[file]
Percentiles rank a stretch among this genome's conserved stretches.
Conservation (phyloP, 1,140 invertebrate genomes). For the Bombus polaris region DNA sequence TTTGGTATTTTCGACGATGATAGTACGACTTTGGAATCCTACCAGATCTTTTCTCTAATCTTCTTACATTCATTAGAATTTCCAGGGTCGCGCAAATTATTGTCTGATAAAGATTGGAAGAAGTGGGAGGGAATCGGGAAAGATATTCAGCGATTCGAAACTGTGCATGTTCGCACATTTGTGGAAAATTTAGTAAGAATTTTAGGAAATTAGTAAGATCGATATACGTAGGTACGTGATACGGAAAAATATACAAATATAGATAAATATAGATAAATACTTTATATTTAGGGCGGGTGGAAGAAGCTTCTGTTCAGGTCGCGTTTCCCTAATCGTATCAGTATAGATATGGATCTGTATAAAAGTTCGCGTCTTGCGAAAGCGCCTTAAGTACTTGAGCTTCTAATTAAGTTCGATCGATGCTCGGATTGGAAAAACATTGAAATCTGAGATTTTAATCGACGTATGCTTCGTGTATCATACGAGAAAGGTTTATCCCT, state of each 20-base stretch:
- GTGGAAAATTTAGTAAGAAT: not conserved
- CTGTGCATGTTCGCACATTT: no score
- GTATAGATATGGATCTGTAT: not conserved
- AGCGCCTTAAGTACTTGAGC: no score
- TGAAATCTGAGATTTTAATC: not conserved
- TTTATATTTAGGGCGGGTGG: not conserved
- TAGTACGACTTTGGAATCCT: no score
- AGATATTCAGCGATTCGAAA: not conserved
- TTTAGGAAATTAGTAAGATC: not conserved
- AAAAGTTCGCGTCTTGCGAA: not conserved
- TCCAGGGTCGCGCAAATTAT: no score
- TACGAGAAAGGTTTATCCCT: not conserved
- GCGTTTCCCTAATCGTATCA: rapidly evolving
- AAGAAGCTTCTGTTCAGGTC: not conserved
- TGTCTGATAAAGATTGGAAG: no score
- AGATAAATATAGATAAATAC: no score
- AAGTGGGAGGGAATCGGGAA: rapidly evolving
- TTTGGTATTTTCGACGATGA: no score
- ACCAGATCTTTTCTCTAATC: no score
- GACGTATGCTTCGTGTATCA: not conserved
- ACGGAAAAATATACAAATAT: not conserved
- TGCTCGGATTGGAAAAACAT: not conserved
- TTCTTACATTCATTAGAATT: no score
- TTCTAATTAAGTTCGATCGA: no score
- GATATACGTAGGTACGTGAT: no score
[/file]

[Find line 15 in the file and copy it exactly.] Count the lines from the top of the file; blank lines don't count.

- GCGTTTCCCTAATCGTATCA: rapidly evolving